NY Times Kavanaugh Book Slimes Ford’s Friend for Doubting Story: ‘Struggles With Alcohol’

September 22nd, 2019 8:22 PM

Earlier, NewsBusters analyzed the first part of The Education of Brett Kavanaugh, by Times reporters Robin Pogrebin and Kate Kelly, of Brett Kavanaugh’s purportedly disturbing history of blackout drinking.

The book chapter “Women Live Under a Harsh Law” (no slant there) launched the book's disparate treatment of the dueling testimonies. Ford’s testimony before the Senate Judiciary Committee was a “master class in authenticity and simplicity.” While the judge’s every action was exaggerated, the book downplayed the lack of specificity of Blasey’s account, laughably suggesting Blasey had her assault accusation narrowed down to “a conceivable location and time period.”

While Kavanaugh’s vagueness about events that may or may not have occurred in the 1980s are held against him, Ford’s memory losses are explained away: “She admitted what she did not recall.” They praised her poise before the Senate: “Her equanimity would later be contrasted with Kavanaugh’s overwrought delivery, which, ironically, was forgiven by many as understandable passion in the heat of self-defense.”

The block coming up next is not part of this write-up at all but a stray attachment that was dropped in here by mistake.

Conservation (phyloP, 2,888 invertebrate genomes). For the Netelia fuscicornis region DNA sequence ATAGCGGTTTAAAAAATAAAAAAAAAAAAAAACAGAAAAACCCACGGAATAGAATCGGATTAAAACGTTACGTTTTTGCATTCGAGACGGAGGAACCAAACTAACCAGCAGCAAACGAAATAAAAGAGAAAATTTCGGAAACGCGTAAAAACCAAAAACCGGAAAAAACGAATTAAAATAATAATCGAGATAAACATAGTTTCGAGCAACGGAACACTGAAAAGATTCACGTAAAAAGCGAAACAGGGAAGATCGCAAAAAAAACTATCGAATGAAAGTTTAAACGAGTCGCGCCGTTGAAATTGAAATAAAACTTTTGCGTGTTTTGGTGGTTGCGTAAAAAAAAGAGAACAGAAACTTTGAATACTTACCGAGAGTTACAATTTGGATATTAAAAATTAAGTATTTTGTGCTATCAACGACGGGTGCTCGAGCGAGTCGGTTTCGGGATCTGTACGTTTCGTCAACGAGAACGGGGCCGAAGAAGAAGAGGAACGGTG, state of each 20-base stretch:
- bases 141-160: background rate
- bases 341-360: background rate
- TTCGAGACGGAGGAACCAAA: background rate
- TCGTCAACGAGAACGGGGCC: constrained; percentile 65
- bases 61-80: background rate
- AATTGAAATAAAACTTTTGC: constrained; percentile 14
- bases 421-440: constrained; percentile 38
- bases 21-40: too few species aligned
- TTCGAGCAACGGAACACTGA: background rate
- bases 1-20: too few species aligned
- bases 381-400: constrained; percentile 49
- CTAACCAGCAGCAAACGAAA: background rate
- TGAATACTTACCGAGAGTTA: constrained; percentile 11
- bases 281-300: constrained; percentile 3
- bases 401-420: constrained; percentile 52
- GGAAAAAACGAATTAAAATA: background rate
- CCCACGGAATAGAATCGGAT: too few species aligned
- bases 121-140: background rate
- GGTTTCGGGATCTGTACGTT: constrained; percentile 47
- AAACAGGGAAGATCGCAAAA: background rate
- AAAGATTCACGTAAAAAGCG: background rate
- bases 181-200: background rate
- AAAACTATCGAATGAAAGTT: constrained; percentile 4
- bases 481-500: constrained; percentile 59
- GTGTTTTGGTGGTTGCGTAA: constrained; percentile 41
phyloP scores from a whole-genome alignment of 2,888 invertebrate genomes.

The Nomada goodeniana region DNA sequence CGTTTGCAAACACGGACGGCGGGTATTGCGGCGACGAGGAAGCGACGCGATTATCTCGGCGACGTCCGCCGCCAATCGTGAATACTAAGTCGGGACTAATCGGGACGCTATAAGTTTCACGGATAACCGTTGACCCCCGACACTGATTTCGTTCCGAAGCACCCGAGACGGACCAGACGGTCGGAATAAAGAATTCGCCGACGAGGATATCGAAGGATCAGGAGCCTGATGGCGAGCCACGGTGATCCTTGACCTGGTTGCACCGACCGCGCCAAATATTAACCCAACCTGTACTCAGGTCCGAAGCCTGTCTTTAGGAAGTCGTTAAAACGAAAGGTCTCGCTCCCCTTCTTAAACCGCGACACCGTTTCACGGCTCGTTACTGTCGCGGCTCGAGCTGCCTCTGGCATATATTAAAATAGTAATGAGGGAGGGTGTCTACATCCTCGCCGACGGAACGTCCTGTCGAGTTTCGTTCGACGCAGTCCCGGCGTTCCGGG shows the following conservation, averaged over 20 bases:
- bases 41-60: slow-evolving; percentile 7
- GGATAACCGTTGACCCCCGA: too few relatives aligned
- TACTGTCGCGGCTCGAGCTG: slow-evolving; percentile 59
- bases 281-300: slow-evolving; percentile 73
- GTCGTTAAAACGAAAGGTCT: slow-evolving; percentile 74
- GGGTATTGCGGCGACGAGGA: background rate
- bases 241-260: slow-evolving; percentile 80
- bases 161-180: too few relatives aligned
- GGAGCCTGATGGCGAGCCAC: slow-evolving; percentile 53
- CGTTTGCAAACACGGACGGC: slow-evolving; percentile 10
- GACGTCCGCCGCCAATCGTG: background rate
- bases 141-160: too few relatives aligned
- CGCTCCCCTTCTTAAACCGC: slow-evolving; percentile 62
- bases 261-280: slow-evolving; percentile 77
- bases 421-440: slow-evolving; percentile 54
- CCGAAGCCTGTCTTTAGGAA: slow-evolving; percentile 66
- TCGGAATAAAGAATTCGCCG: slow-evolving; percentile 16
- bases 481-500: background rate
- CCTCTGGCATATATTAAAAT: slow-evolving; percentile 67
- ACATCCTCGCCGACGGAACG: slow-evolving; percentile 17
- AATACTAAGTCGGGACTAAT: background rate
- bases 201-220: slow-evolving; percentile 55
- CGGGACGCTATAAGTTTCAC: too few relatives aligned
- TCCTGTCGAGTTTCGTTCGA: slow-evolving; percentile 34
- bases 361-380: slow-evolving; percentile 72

The more trusting of Ford a senator was, the more favorable and generous the reporters’ coverage. Republicans came off poorly. Even one sympathetic to Ford, like former Sen. Jeff Flake of Arizona, was criticized for insincerity. After Kavanaugh rightly complained of the behavior of the Democrats on the Judiciary Committee, they harrumphed, “But Kavanaugh was disingenuous in targeting only his Democratic critics for cheapening the nation’s political dialogue.” After all, Trump “had belittled the North Korean leader Kim Jong-un” as “rocket man.” Yes, they criticized Trump for mocking a murderous dictator.

Another nasty crack that betrayed the reporters’ liberal tilt:

Kavanaugh mentioned his high school calendars...a habit he’d picked up from his father....Kavanaugh choked up at the memory – emotion that would prove rich fodder for Matt Damon’s widely watched parody of the judge on Saturday Night Live.

Never mind that Damon was a friend of Harvey Weinstein and knew of his harassing behavior, which makes him rather less than a profile in courage when it comes to blowing the whistle on sexual impropriety.

Pogrebin and Kelly are haunted by Kavanaugh’s temperament during his testimony, which they think raises doubts about his fitness for the Supreme Court (although no temper tantrums have emanated from the Court so far): “Once again, Kavanaugh resorted to his resume with a defensive retort that led many to later accuse him of impudence and entitlement....Even Kavanaugh loyalists said his testimony was a serious mistake...”

The authors also examine arcane terminology from Kavanaugh’s high school yearbook and suggest that where there’s smoke (i.e., impenetrable prep school slang) there is sexist fire. “Details became data points...it seemed to confirm the misogynistic mindset that many Kavanaugh critics suspected he held....”